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Scientific Articles - PTR-MS Bibliography

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Found 4 results
Title [ Year(Asc)]
Filters: Author is Kajos, MK  [Clear All Filters]
[Mogensen2011] Mogensen, D., S. Smolander, A. Sogachev, L. Zhou, V. Sinha, A. Guenther, J. Williams, T. Nieminen, MK. Kajos, J. Rinne, et al., "Modelling atmospheric OH-reactivity in a boreal forest ecosystem", Atmospheric Chemistry and Physics, vol. 11, no. 18: Copernicus GmbH, pp. 9709–9719, 2011.
[Sinha2010] Sinha, V., J. Williams, J. Lelieveld, TM. Ruuskanen, MK. Kajos, J. Patokoski, H. Hellen, H. Hakola, D. Mogensen, M. Boy, et al., "OH reactivity measurements within a boreal forest: evidence for unknown reactive emissions", Environmental science & technology, vol. 44, no. 17: ACS Publications, pp. 6614–6620, 2010.
Boreal forests emit large amounts of volatile organic compounds (VOCs) which react with the hydroxyl radical (OH) to influence regional ozone levels and form secondary organic aerosol. Using OH reactivity measurements within a boreal forest in Finland, we investigated the budget of reactive VOCs. OH reactivity was measured using the comparative reactivity method, whereas 30 individual VOCs were measured using proton transfer reaction mass spectrometry, thermal-desorption gas chromatography mass spectrometry, and liquid chromatography mass spectrometry, in August 2008. The measured OH reactivity ranged from below detection limit (3.5 s−1), to 60 s−1 in a single pollution event. The average OH reactivity was 9 s−1 and no diel variation was observed in the profiles. The measured OH sinks (30 species) accounted for only 50% of the total measured OH reactivity, implying unknown reactive VOCs within the forest. The five highest measured OH sinks were: monoterpenes (1 s−1), CO (0.7 s−1), isoprene (0.5 s−1), propanal and acetone (0.3 s−1), and methane (0.3 s−1). We suggest that models be constrained by direct OH reactivity measurements to accurately assess the impact of boreal forest emissions on regional atmospheric chemistry and climate.
[Ruuskanen2009] Ruuskanen, TM., R. Taipale, J. Rinne, MK. Kajos, H. Hakola, and M. Kulmala, "Quantitative long-term measurements of VOC concentrations by PTR-MS: annual cycle at a boreal forest site", Atmospheric Chemistry and Physics Discussions, vol. 9, no. 1: Copernicus GmbH, pp. 81–134, 2009.
[Taipale2008] Taipale, R., TM. Ruuskanen, J. Rinne, MK. Kajos, H. Hakola, T. Pohja, and M. Kulmala, "Technical Note: Quantitative long-term measurements of VOC concentrations by PTR-MS–measurement, calibration, and volume mixing ratio calculation methods", Atmospheric Chemistry and Physics, vol. 8, no. 22: Copernicus GmbH, pp. 6681–6698, 2008.
Proton transfer reaction mass spectrometry (PTR-MS) is a technique for online measurements of atmospheric concentrations, or volume mixing ratios, of volatile organic compounds (VOCs). This paper gives a detailed description of our measurement, calibration, and volume mixing ratio calculation methods, which have been designed for long-term stand-alone field measurements by PTR-MS. The PTR-MS instrument has to be calibrated regularly with a gas standard to ensure the accuracy needed in atmospheric VOC measurements. We introduce a novel method for determining an instrument specific relative transmission curve using information obtained from a calibration. This curve enables consistent mixing ratio calculation for VOCs not present in a calibration gas standard. Our method proved to be practical, systematic, and sensitive enough to capture changes in the transmission over time. We also propose a new approach to considering the abundance of H3O+H2O ions in mixing ratio calculation. The approach takes into account the difference in the transmission efficiencies for H3O+ and H3O+H2O ions. To illustrate the functionality of our measurement, calibration, and calculation methods, we present a one-month period of ambient mixing ratio data measured in a boreal forest ecosystem at the SMEAR II station in southern Finland. During the measurement period 27 March–26 April 2007, the hourly averages of the mixing ratios were 0.051–0.57 ppbv for formaldehyde, 0.19–3.1 ppbv for methanol, 0.038–0.39 ppbv for benzene, and 0.020–1.3 ppbv for monoterpenes. The detection limits for the hourly averages were 0.020, 0.060, 0.0036, and 0.0092 ppbv, respectively.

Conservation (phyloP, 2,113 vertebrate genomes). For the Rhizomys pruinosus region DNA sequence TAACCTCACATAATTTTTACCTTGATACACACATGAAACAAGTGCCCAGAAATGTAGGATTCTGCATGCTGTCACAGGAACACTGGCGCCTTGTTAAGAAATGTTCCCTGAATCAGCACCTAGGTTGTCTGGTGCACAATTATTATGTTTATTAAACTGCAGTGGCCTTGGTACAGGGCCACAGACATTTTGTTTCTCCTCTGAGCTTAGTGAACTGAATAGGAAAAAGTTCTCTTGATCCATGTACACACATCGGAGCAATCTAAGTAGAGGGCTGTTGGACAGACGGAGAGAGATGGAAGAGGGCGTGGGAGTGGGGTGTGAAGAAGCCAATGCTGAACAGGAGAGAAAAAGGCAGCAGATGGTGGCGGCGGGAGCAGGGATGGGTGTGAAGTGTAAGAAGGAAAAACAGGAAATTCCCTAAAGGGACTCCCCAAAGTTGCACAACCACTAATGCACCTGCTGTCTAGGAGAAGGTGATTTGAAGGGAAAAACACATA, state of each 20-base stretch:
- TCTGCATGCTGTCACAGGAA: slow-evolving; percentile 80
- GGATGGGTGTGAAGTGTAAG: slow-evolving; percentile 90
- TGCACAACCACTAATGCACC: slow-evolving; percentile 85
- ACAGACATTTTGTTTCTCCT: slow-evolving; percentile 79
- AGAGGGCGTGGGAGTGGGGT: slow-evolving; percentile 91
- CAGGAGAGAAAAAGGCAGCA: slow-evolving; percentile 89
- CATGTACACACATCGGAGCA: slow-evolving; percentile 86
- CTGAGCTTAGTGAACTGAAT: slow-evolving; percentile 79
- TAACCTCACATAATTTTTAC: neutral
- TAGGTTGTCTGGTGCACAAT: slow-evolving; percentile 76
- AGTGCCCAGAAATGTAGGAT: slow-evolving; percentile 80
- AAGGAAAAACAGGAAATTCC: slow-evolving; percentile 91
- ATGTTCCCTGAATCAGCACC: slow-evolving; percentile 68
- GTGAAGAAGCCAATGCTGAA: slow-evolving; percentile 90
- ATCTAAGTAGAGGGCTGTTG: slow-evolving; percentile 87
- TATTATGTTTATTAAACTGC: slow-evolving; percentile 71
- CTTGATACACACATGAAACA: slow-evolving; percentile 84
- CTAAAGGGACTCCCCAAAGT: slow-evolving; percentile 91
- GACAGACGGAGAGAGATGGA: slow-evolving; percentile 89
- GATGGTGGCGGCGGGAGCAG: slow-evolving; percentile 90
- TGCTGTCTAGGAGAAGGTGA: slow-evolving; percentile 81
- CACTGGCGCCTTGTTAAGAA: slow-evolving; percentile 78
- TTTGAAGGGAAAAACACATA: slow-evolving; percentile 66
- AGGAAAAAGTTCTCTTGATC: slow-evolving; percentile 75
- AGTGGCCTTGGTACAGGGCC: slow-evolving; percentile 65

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Selected PTR-MS related Reviews

F. Biasioli, C. Yeretzian, F. Gasperi, T. D. Märk: PTR-MS monitoring of VOCs and BVOCs in food science and technology, Trends in Analytical Chemistry 30 (7) (2011).

J. de Gouw, C. Warneke, T. Karl, G. Eerdekens, C. van der Veen, R. Fall: Measurement of Volatile Organic Compounds in the Earth's Atmosphere using Proton-Transfer-Reaction Mass Spectrometry. Mass Spectrometry Reviews, 26 (2007), 223-257.

W. Lindinger, A. Hansel, A. Jordan: Proton-transfer-reaction mass spectrometry (PTR–MS): on-line monitoring of volatile organic compounds at pptv levels, Chem. Soc. Rev. 27 (1998), 347-375.


Lists with PTR-MS relevant publications of the University of Innsbruck can be found here: Atmospheric and indoor air chemistry, IMR, Environmental Physics and Nano-Bio-Physics


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